1127 s. 51st, street West Philadelphia, Pa. 19143
I really need to start writing these things a month ahead of the due date time.
Of course I have to get this to Chris tomorrow - so here I am trying to get this done, while Ballast is hanging out in the living room and I soon have too cook for the potluck tonight. Of course, I could have done this a couple of days ago when I was staying at the Hardcore Holocaust Warehouse — where there was three of us sitting in the kitchen, one having zine reviews to do, one having record reviews, and me with the column deadline. We ‘collectively’ blew off our obligations to drink coffee and have pleasant conversation. Yep, I have been procrastinating-and-well-nothing was flowing right.
I think this column is so difficult because I am trying to write about punk.
After my last couple columns dealing with US imperialism, military recruitment, and the need for voting in local elections, I wanted to step back and write about something I actually like — as too often I feel that our culture is bound around what we are against instead of what we are for. ‘Our culture?’ you ask. Yep, our culture. Hmmm, Punk as a culture. I was trying to write about this strange, international, deviant counter-culture. Trying to write this while preparing for a workshop at an Anarchist conference, while talking about the 90s Autonomen with our German houseguest, trying to set up a benefit show, going on a dumpster run-doing all these punk activities, these things that make up life. I was trying to do some sort of pro-punk-column-as-a-culture-in-a-pseudo-scholarly type of way, but it wasn’t working, and then I started thinking that maybe this shit shouldn’t be written down. hmmm. Nope, the glory’s of Punk just got to be spoken, so if you’re interested, find me on the street, give me some coffee and I will rant there. Or maybe next summer me and Chris Control will do a spoken word tour on “the great things about Punk” — (now you got to admit that may be more interesting to watch then another Disclone band. haha) Well, maybe not everything has to be written down or spoken. Maybe the best way is to live as an example - to build our communities and support systems, cause we really don’t have much except our learned skills and each other. So this month, no column about punk from me and instead I will leave you with a quote from Dick Hebdige as he was describing the early Punx:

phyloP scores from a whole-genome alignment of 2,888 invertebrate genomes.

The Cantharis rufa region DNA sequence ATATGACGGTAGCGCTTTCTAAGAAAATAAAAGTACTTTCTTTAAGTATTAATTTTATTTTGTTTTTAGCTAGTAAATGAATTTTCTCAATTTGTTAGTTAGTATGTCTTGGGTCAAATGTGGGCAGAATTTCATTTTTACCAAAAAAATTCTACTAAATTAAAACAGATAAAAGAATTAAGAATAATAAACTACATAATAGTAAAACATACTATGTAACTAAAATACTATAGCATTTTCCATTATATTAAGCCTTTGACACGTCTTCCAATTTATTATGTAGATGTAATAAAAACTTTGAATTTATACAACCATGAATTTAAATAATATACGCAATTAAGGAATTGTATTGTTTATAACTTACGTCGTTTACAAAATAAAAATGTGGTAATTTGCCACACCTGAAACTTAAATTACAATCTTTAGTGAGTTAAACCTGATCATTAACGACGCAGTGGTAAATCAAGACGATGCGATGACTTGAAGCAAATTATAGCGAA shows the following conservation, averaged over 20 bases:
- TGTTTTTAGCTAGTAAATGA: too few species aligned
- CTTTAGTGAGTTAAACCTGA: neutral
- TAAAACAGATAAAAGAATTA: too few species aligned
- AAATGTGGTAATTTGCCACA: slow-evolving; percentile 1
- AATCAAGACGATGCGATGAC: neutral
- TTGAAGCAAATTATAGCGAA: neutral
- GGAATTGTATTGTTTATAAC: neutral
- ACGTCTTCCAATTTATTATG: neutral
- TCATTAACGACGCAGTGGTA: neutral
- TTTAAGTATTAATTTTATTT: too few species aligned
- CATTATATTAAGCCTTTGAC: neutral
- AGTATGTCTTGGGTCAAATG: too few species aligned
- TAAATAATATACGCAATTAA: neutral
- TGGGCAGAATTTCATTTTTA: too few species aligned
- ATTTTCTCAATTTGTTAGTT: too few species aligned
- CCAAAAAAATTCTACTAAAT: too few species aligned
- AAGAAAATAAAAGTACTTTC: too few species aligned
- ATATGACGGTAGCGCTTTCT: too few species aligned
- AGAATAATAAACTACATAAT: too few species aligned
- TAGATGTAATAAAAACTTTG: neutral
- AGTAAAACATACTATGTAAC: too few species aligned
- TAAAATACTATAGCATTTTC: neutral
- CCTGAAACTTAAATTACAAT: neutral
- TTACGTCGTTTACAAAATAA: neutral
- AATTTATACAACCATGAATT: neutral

“The counter-culture is basically a mechanism for expressing a sense of independence and to refuse the subordinate status that is ingrained into the society. It is a way of forming something new and oppositional to what is the dominant stream of thought.” Or, as the ever so quotable Jake Filth once said, “Punk good, society bad.”
—Mike Straight - email@example.com
Or at - House of Random - 4332 Parrish st. Philly, Pa. 19104
1) So I have to admit, I am an avid NPR listener. I’m talking about waking up and turning on NPR with my first cup of coffee and listening while I work. I have to tell you it was quite a shock to hear ‘good kid’ Paulie’s voice when I hit the radio on button. For a second I thought one of my roommates left some audio zine in the tape player—but no, it was 90.9 FM. Yep, it was Paulie describing the life of squatting and dumpstering in NYC. The interviewer was pretty good, not condescending or exploitative. I do wish they talked about NYC’s crackdown on the homeless and the squatters in the last couple of years, but that is just what I would have talked about if someone from NPR would have found me in a dumpster. It was a good, fair representation of NY squatting life, but remember my punky friends, be wary of the media, for they often promote the worst aspects of Punk culture (see the coverage of the “Punk riot” in Montreal after the Exploited show)